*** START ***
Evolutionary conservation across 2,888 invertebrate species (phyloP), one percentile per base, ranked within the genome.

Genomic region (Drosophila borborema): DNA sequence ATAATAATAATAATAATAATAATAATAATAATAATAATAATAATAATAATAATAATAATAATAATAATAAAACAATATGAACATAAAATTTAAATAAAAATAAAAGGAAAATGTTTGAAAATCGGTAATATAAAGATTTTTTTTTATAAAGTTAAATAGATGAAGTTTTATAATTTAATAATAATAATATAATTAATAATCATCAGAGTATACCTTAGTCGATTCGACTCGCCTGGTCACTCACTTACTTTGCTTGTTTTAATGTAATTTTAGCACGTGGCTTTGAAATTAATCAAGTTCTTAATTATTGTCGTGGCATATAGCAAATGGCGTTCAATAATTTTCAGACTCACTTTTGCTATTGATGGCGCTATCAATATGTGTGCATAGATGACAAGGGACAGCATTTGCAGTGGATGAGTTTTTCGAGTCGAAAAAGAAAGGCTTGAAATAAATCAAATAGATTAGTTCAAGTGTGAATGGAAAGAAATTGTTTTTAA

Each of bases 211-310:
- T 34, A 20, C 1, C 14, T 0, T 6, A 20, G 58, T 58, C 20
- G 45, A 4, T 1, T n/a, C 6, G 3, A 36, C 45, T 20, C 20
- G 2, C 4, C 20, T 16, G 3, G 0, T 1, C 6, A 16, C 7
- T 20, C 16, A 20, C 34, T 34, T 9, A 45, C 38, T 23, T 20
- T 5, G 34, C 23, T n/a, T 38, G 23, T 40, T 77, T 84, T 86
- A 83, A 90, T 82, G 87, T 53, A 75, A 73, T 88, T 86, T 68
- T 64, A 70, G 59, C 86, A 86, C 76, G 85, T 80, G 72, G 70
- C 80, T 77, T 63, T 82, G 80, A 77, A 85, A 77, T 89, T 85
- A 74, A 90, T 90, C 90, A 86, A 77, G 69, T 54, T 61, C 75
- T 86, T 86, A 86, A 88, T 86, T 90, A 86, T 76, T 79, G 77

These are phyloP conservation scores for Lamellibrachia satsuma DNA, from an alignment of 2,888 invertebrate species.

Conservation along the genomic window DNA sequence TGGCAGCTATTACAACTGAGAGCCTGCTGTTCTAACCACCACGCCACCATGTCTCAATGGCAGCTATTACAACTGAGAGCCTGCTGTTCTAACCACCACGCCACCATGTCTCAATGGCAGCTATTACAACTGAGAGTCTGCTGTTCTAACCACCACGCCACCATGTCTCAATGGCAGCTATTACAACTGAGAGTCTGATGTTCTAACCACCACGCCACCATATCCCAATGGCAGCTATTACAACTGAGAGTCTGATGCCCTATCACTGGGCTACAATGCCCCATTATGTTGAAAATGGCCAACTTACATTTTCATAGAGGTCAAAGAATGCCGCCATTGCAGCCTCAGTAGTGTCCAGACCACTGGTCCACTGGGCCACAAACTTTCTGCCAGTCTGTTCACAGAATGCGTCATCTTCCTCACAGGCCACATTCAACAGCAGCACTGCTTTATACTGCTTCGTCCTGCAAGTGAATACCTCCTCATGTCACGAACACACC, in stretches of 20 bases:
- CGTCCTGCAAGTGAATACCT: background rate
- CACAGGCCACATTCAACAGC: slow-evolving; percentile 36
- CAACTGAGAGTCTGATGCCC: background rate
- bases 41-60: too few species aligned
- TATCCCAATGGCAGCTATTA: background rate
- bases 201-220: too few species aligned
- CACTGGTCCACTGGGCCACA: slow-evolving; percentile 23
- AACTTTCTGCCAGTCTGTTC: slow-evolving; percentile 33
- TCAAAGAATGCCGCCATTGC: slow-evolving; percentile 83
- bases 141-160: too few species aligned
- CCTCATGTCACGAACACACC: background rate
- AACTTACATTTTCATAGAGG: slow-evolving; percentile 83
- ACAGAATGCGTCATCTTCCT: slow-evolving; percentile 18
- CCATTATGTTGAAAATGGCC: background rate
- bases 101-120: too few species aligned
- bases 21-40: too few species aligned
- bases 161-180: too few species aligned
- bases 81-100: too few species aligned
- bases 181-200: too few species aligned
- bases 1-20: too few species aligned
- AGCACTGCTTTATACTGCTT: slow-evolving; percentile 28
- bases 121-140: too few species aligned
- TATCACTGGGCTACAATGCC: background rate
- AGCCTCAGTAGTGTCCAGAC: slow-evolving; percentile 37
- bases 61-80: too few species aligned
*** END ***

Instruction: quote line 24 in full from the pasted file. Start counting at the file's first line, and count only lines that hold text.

- TCAAAGAATGCCGCCATTGC: slow-evolving; percentile 83